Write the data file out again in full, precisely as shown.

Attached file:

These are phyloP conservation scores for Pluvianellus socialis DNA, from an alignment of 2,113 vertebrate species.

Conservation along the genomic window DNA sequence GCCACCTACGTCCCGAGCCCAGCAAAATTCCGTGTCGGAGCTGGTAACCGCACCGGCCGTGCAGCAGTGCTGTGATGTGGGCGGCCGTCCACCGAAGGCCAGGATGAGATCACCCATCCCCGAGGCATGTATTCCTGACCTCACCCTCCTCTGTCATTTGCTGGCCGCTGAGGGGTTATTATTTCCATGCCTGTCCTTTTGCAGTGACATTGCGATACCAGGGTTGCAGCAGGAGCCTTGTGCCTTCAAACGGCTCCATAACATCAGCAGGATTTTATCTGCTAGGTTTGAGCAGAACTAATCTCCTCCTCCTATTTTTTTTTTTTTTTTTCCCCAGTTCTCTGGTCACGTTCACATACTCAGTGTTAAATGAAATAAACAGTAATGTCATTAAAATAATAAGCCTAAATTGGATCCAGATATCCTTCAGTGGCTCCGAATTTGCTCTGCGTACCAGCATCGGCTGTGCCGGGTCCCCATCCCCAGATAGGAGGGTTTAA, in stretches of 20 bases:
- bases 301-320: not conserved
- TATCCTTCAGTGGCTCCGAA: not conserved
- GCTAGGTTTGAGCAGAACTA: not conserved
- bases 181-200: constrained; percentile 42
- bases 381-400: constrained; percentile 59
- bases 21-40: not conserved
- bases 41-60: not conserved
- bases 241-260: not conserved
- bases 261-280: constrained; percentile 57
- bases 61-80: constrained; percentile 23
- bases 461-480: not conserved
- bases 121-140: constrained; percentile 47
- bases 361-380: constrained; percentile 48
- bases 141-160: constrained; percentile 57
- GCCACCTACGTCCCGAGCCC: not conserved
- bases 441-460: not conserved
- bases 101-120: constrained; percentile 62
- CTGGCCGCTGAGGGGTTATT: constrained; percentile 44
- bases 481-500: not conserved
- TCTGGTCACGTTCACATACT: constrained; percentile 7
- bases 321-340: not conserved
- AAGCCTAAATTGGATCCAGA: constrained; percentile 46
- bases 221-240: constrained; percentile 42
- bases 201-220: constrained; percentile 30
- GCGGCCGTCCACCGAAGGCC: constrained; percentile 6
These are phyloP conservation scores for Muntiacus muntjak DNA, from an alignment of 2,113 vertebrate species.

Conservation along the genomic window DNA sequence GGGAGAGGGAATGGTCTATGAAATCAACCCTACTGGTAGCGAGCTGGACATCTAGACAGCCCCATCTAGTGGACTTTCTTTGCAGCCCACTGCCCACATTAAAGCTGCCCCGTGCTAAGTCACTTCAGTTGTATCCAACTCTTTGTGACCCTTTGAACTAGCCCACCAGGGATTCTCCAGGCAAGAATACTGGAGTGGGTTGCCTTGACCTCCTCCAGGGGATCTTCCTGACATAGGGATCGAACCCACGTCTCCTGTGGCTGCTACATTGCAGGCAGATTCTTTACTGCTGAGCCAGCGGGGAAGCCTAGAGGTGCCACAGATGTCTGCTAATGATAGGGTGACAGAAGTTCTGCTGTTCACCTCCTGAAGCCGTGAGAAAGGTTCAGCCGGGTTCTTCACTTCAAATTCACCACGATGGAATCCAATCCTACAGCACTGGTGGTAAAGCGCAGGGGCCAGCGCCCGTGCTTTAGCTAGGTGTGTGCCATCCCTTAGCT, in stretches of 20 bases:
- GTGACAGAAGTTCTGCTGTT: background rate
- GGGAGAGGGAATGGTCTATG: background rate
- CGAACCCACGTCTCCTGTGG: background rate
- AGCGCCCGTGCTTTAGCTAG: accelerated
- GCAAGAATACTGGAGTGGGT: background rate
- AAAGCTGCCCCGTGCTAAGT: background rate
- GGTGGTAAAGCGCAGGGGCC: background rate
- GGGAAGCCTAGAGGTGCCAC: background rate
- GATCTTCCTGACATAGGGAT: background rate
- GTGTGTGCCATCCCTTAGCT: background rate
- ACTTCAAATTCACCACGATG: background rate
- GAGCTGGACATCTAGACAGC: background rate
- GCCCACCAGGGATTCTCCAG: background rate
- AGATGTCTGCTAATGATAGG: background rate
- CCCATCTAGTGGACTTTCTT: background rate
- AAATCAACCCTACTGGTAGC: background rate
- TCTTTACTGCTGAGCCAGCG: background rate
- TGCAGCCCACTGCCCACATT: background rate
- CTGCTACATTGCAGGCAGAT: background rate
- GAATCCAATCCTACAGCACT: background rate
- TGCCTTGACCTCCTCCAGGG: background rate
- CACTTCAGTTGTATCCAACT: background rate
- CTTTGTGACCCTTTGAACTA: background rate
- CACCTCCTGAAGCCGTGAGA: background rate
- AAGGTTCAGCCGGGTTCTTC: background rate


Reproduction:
These are phyloP conservation scores for Pluvianellus socialis DNA, from an alignment of 2,113 vertebrate species.

Conservation along the genomic window DNA sequence GCCACCTACGTCCCGAGCCCAGCAAAATTCCGTGTCGGAGCTGGTAACCGCACCGGCCGTGCAGCAGTGCTGTGATGTGGGCGGCCGTCCACCGAAGGCCAGGATGAGATCACCCATCCCCGAGGCATGTATTCCTGACCTCACCCTCCTCTGTCATTTGCTGGCCGCTGAGGGGTTATTATTTCCATGCCTGTCCTTTTGCAGTGACATTGCGATACCAGGGTTGCAGCAGGAGCCTTGTGCCTTCAAACGGCTCCATAACATCAGCAGGATTTTATCTGCTAGGTTTGAGCAGAACTAATCTCCTCCTCCTATTTTTTTTTTTTTTTTTCCCCAGTTCTCTGGTCACGTTCACATACTCAGTGTTAAATGAAATAAACAGTAATGTCATTAAAATAATAAGCCTAAATTGGATCCAGATATCCTTCAGTGGCTCCGAATTTGCTCTGCGTACCAGCATCGGCTGTGCCGGGTCCCCATCCCCAGATAGGAGGGTTTAA, in stretches of 20 bases:
- bases 301-320: not conserved
- TATCCTTCAGTGGCTCCGAA: not conserved
- GCTAGGTTTGAGCAGAACTA: not conserved
- bases 181-200: constrained; percentile 42
- bases 381-400: constrained; percentile 59
- bases 21-40: not conserved
- bases 41-60: not conserved
- bases 241-260: not conserved
- bases 261-280: constrained; percentile 57
- bases 61-80: constrained; percentile 23
- bases 461-480: not conserved
- bases 121-140: constrained; percentile 47
- bases 361-380: constrained; percentile 48
- bases 141-160: constrained; percentile 57
- GCCACCTACGTCCCGAGCCC: not conserved
- bases 441-460: not conserved
- bases 101-120: constrained; percentile 62
- CTGGCCGCTGAGGGGTTATT: constrained; percentile 44
- bases 481-500: not conserved
- TCTGGTCACGTTCACATACT: constrained; percentile 7
- bases 321-340: not conserved
- AAGCCTAAATTGGATCCAGA: constrained; percentile 46
- bases 221-240: constrained; percentile 42
- bases 201-220: constrained; percentile 30
- GCGGCCGTCCACCGAAGGCC: constrained; percentile 6
These are phyloP conservation scores for Muntiacus muntjak DNA, from an alignment of 2,113 vertebrate species.

Conservation along the genomic window DNA sequence GGGAGAGGGAATGGTCTATGAAATCAACCCTACTGGTAGCGAGCTGGACATCTAGACAGCCCCATCTAGTGGACTTTCTTTGCAGCCCACTGCCCACATTAAAGCTGCCCCGTGCTAAGTCACTTCAGTTGTATCCAACTCTTTGTGACCCTTTGAACTAGCCCACCAGGGATTCTCCAGGCAAGAATACTGGAGTGGGTTGCCTTGACCTCCTCCAGGGGATCTTCCTGACATAGGGATCGAACCCACGTCTCCTGTGGCTGCTACATTGCAGGCAGATTCTTTACTGCTGAGCCAGCGGGGAAGCCTAGAGGTGCCACAGATGTCTGCTAATGATAGGGTGACAGAAGTTCTGCTGTTCACCTCCTGAAGCCGTGAGAAAGGTTCAGCCGGGTTCTTCACTTCAAATTCACCACGATGGAATCCAATCCTACAGCACTGGTGGTAAAGCGCAGGGGCCAGCGCCCGTGCTTTAGCTAGGTGTGTGCCATCCCTTAGCT, in stretches of 20 bases:
- GTGACAGAAGTTCTGCTGTT: background rate
- GGGAGAGGGAATGGTCTATG: background rate
- CGAACCCACGTCTCCTGTGG: background rate
- AGCGCCCGTGCTTTAGCTAG: accelerated
- GCAAGAATACTGGAGTGGGT: background rate
- AAAGCTGCCCCGTGCTAAGT: background rate
- GGTGGTAAAGCGCAGGGGCC: background rate
- GGGAAGCCTAGAGGTGCCAC: background rate
- GATCTTCCTGACATAGGGAT: background rate
- GTGTGTGCCATCCCTTAGCT: background rate
- ACTTCAAATTCACCACGATG: background rate
- GAGCTGGACATCTAGACAGC: background rate
- GCCCACCAGGGATTCTCCAG: background rate
- AGATGTCTGCTAATGATAGG: background rate
- CCCATCTAGTGGACTTTCTT: background rate
- AAATCAACCCTACTGGTAGC: background rate
- TCTTTACTGCTGAGCCAGCG: background rate
- TGCAGCCCACTGCCCACATT: background rate
- CTGCTACATTGCAGGCAGAT: background rate
- GAATCCAATCCTACAGCACT: background rate
- TGCCTTGACCTCCTCCAGGG: background rate
- CACTTCAGTTGTATCCAACT: background rate
- CTTTGTGACCCTTTGAACTA: background rate
- CACCTCCTGAAGCCGTGAGA: background rate
- AAGGTTCAGCCGGGTTCTTC: background rate